by Betty Thompson

A recent first-time trip to New Orleans was to provide the topic for this month's column. But choosing what to write about after I returned home has been as formidable as it was selecting places to eat and food to sample.

Should I write about Lafayette and Breaux Bridge, the heart of Cajun country? Here large family restaurants like Mulates provide live Cajun music and a place to dance as well as mountains of good food. We feasted on plates of hot andouille sausage and chunks of delicious (farmed) alligator along with a platter of homemade crab cakes, fried shrimp, crawfish etouffee, fried catfish and frog legs served with jambalaya, homestyle french fries, cole slaw and crispy French garlic bread. There was barely room for hot bread pudding and certainly no space to try Cajun gumbo, blackened rib eye or the Opelousas baked duck or the Zydeco salad.

I wanted to go back later, but Prejean's was next. We were greeted with a 14-foot stuffed alligator, the largest ever caught in South Louisiana. Tables were covered with red checkered crawfish cloths and gallon sweet potato cans holding rolls of paper towels and the ever-present assortment of hot sauces such as Tabasco, Louisiana Gold and Cajun Power Garlic Sauce.

We sampled smoked duck and Andouille gumbo and cream of wild forest mushroom and Andouille soup. Then came Soft Shell Crab Imperial stuffed with crawfish dressing and finished with crab butter and grilled tasso (smoked pork) along with Dirty Rice, fresh asparagus and green salad.

Fillet Jumonville was a filet stuffed with crawfish, cheese, fresh herbs, grilled and served over an eggplant toast and finished with a crawfish and brandy sauce served with baked potato and corn macque choux. The finish was Triple French Chocolate Cheesecake on a bed of Montana Huckleberry Coulis and Chocolate Grand Marnier Torte on a bed of Black Walnut Cream.

It doesn't get any better than this.

The next day, on the advice of some old timers, we headed for the local grocery store for a taste of Acadiana's fast food: fresh French bread and locally made hot boudin (boo-den), a well seasoned rice-and-pork sausage. We provided a good laugh for customers when we had to ask how to eat it. The official boudin-eating technique is to bite into the sausage but not through. Pull the casing between your teeth so you eat just the filling. It was delicious.

So many good recipes, so little space. Here are three I hope you enjoy, but I have left many behind -- the Artichoke and Crab Bisque, hot beignets (doughnuts) piled high with powdered sugar, crawfish pie, oyster Po' Boy, muffalata sandwiches, pecan pie, pralines ...

Catfish with Red Pepper sauce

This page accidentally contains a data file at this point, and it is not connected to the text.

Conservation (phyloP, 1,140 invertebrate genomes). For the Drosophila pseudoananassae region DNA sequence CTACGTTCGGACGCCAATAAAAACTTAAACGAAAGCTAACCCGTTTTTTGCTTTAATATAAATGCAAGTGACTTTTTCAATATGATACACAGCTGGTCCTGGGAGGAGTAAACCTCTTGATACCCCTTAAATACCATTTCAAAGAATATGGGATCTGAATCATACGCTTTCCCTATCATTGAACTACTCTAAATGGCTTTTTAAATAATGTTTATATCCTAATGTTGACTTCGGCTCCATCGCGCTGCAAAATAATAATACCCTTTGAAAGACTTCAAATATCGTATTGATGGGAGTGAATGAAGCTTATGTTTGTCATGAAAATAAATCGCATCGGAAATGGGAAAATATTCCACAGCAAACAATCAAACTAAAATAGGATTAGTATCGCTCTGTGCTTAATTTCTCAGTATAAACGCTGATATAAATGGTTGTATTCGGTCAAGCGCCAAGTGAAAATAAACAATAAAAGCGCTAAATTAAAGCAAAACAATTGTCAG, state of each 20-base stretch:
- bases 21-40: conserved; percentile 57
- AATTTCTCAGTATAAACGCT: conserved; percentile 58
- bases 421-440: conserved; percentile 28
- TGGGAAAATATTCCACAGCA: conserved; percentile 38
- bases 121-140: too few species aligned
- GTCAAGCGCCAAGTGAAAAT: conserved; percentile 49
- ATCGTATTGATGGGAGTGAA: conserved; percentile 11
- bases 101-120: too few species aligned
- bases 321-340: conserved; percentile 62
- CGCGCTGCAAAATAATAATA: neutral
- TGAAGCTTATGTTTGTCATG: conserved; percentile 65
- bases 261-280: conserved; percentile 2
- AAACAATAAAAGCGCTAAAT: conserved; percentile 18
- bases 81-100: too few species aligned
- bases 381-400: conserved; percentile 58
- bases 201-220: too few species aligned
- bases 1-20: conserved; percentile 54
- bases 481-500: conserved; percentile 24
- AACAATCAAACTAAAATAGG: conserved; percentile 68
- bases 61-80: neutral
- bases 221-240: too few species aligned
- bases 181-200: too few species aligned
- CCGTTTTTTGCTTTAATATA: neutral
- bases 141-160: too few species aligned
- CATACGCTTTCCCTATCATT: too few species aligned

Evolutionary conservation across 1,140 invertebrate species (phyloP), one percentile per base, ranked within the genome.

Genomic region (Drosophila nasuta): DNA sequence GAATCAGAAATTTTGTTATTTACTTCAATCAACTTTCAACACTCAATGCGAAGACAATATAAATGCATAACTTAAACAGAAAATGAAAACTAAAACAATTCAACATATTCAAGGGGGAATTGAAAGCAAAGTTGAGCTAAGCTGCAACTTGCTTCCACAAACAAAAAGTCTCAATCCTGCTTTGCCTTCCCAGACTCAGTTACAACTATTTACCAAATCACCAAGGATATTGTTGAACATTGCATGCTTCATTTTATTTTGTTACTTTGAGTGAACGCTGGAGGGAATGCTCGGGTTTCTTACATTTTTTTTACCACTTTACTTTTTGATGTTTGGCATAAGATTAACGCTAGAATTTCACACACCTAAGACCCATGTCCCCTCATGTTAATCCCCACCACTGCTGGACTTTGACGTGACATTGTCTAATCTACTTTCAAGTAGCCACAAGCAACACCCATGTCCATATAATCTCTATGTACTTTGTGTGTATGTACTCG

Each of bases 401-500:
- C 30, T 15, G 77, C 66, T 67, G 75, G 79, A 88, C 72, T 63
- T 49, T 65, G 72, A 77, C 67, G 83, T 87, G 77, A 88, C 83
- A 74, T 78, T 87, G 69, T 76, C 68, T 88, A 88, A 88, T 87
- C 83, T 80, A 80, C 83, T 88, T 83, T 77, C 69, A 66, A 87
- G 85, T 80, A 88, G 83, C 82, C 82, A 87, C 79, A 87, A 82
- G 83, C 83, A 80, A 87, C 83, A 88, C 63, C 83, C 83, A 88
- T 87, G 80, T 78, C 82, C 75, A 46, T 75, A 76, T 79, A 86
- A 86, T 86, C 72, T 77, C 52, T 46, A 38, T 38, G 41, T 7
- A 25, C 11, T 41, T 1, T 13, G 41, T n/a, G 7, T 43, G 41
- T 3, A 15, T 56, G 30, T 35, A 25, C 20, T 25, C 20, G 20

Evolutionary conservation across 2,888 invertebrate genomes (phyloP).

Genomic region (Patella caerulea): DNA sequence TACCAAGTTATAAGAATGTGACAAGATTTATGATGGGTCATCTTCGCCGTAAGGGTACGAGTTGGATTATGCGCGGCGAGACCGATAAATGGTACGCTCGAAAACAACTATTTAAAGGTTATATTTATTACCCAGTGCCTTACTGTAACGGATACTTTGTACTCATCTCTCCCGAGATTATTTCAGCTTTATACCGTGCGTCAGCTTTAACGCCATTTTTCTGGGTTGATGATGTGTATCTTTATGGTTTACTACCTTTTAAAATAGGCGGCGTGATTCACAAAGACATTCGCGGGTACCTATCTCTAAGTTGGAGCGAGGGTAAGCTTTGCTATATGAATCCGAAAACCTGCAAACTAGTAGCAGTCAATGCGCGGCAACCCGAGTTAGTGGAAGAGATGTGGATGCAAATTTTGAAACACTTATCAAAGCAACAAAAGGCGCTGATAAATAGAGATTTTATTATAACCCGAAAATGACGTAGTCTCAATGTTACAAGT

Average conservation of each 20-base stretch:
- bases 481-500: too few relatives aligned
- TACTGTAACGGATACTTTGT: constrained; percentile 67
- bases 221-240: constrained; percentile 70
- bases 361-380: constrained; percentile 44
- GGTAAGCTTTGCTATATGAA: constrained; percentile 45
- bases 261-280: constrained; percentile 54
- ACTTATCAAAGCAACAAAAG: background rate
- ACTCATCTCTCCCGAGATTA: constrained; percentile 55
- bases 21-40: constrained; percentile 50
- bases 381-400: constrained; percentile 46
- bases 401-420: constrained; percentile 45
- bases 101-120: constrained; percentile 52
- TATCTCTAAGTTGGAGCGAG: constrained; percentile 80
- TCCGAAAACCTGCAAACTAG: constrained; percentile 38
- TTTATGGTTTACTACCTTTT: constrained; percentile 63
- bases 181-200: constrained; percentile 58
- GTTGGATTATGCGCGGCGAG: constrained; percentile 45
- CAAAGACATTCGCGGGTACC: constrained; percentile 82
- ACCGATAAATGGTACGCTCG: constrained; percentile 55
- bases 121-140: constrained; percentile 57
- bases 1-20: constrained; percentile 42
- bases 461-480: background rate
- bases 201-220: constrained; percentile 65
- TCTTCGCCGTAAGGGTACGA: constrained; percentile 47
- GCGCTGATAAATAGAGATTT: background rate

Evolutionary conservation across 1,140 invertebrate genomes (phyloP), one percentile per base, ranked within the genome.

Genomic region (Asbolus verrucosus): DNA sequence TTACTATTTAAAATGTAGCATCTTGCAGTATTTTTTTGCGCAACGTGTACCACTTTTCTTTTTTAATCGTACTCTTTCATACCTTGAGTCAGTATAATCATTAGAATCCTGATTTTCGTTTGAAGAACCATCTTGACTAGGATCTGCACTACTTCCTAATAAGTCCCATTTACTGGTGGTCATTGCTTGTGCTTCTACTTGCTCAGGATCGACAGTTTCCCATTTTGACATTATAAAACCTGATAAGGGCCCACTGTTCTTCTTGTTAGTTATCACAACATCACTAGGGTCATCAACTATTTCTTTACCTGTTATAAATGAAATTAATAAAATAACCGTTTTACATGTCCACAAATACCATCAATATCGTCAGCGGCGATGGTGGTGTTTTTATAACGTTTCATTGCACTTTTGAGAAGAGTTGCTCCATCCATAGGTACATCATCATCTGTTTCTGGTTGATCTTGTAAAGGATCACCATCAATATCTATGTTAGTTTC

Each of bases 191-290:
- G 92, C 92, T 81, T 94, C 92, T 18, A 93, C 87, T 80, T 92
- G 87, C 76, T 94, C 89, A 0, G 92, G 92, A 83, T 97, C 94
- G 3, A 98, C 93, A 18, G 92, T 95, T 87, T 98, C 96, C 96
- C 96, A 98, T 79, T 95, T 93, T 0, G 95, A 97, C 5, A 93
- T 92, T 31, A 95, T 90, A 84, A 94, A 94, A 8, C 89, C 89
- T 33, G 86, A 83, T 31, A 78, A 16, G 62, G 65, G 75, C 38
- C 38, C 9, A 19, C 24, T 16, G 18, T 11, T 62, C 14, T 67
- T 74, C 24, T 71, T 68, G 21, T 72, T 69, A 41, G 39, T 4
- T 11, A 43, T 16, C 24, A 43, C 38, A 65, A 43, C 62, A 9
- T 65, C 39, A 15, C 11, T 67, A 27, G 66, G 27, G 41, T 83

Serve with oven-fried potato and sweet potato wedges.
11/3 pound catfish or cod
3 tablespoons lemon juice
A mixture of 3/4 teaspoon salt, 1/2 teaspoon pepper, 1/4 teaspoon cayenne, 11/2 teaspoon paprika and 1/4 teaspoon garlic powder
3 tablespoons oil
12 peeled prawns

Sprinkle fish with lemon juice on both sides. Season on both sides liberally with seasoning mixture. Let stand for 15 minutes.

Pan fry or drizzle with oil and broil 5-6 minutes until golden. Add prawns the last two minutes. Serve fish on a bed of red pepper vinaigrette and top with prawns.

Red Pepper Vinaigrette:
1 cup roasted sweet red peppers (Mezzetta brand)
1/2 teaspoon Tabasco sauce
1 teaspoon sugar
1 tablespoon balsamic vinegar
2 teaspoons olive oil

Puree into a smooth sauce and heat through.

Mushroom-Andouille Soup

Adapted from "Cajun Revelations."
3 tablespoons oil
1 cup onions, finely chopped
1 andouille (smoked) sausage, diced
1 medium portobello mushroom, cut in half and sliced 1/4 in thick
4 cups chanterelles, sliced
2 cups fresh shitake, sliced or 1/2 cup dried Chinese mushrooms, restored and sliced
2 teaspoons paprika
1/4 cup white vermouth
1/4 cup marsala
2 cups chicken stock
2 cups half and half
Salt and pepper to taste
1 tablespoon flour mixed with 1/4 cup cold water

In a large pot, sauté onion in oil until tender. Add sausage and fry until lightly browned. Add mushrooms and saute until softened.

Stir in paprika, add wines and simmer until only 1/4 cup liquid remains. Add chicken stock and half and half and heat through. Add flour and water mixture and heat, stirring until thickened.

Cajun Cole Slaw

1 medium cabbage, cored and shredded
1 red pepper, seeded and sliced
2 cups red cabbage finely shredded
4 carrots, coarsely grated
1/2 cup dill pickle, shredded
6 green onions, chopped

Place vegetables in a large bowl. Toss with dressing. The salad is even better the second day.

1/2 cup red wine vinegar
1 teaspoon Creole mustard (coarse grained)
1 tablespoon brown sugar
1/2 teaspoon Tabasco
2 tablespoons minced onion
Salt and pepper to taste
1/2 cup olive oil

Whisk all ingredients together.

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